If it needs to be said, say it again and then say it again.

Then say it a different way. Then repeat it. Then recap, referencing the first three times you said it.

Cut a groove into an audience’s memory that isn’t easily erased.

Speed

Quick turnarounds, instantaneous responses and on-the-go content development are creating pressures for communicators to be faster and faster.

It’s amazing and exhilarating to open a mobile app and produce a fully formatted video that posts 5 minutes after initial inception. It’s also exhausting and sometimes reckless to move at the pace afforded by these platforms.

Tap the brakes for better content.

Timing

Impatience can cause an initiative to fail on the launch pad.

Measure the moment, looking for what the Greeks called kairos (the fullness of time, the pregnant moment). This is especially important with campaigns where information builds upon itself or momentum is critical.

Unaddressed Issues

When you choose not to directly address issues that are important to your audience, it’s often helpful to signal that you’ve made a conscious choice and are not guilty of ignorance or oversight.

Voice

Professionals are often required to slip into their client’s voice rather than to find their own.

We all have a style. We just have to open our mouth and sing to find it.

Words

I love words. You love words. The right word is a delicious morsel; the crafted sentence a feast.

It may seem that technology is pushing words aside, but fear not. Words accomplish things AI never will. In the hands of artisans (smiths), words reach into our memories, touch our hearts and create our possible worlds.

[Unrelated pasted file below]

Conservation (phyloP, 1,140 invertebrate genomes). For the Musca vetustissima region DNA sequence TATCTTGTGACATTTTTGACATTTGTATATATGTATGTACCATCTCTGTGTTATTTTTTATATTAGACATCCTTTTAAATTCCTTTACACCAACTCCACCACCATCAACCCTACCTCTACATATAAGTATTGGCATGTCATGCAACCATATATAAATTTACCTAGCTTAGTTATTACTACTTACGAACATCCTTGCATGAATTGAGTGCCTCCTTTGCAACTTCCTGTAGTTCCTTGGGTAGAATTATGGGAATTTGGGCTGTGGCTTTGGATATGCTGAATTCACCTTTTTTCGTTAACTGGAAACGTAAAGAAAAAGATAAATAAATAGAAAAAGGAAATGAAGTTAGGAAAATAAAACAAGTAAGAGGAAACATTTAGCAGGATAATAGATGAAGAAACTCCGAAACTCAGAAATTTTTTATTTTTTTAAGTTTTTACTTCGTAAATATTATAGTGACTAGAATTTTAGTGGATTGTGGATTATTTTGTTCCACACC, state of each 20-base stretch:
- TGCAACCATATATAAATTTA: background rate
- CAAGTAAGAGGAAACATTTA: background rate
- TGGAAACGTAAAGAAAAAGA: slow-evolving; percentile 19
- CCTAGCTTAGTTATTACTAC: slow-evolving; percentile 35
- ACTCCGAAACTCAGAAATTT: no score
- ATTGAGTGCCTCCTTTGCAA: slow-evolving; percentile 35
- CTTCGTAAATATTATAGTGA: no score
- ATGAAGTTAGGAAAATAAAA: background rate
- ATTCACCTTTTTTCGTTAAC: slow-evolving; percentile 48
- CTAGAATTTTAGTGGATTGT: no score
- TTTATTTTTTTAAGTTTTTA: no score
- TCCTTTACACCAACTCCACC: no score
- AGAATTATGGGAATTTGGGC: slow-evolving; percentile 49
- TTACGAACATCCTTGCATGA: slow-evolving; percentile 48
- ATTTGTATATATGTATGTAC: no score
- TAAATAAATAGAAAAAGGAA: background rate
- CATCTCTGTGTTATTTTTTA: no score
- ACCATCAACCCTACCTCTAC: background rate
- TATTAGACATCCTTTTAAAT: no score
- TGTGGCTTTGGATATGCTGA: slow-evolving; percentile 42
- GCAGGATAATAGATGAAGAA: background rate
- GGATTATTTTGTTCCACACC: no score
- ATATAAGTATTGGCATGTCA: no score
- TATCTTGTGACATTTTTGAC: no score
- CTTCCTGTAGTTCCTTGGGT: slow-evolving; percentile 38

X-rated

Always avoid blue jokes and references (see Laughter).

Yell

SOMETIMES IT’S GOOD TO GO BIG!!!

Zig when others Zag.

If everyone is using digital, it may be time to mail a beautifully crafted, glossy print piece.

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Building a Green Website

An Earth Day consideration of UX.

Today is Earth Day and a perfect time to publish this last in a series of posts about designing your next website with a focus on User Experience (UX 2022). 

Environmental impact being a critical issue for everyone and every endeavor, it’s good to consider ways to mitigate any negative impact caused by our design choices. 

Digital’s Huge Aggregate Impact

Computers don’t have exhaust pipes. So, sustainability isn’t the first thing that comes to mind when building a website. Yet, the collective impact of communication technology is substantial.

While the aggregate footprint of all computers is huge, an individual organization’s share is likely miniscule. So ignoring the problem may be tempting. Which would be a missed opportunity to be part of the solution and/or raise awareness and engagement on behalf of the environment. 

Tiny and Incremental Steps

It’s true that your individual website generates a tiny negative footprint and any design choices you make will only help on the tiniest of margins. The reverse also is true. The impact of individual web design choices can add up to a substantially positive aggregated impact. 

As a general design principle, eliminating “interaction friction” means fewer steps, smoother transitions and less computation, all leading to using less energy and generating less heat/friction. 

The following are some choices you can make to reduce interaction friction:

Be a Solution Minded Organization

From a cost perspective, building a new, greener website, or replacing the functionality in your current site just to make it more efficient will not save money. Typically, organizations rebuild a site every five years or so.  If cost-saving is the objective, the next scheduled rebuild will be the best time to incorporate more Earth friendly design choices.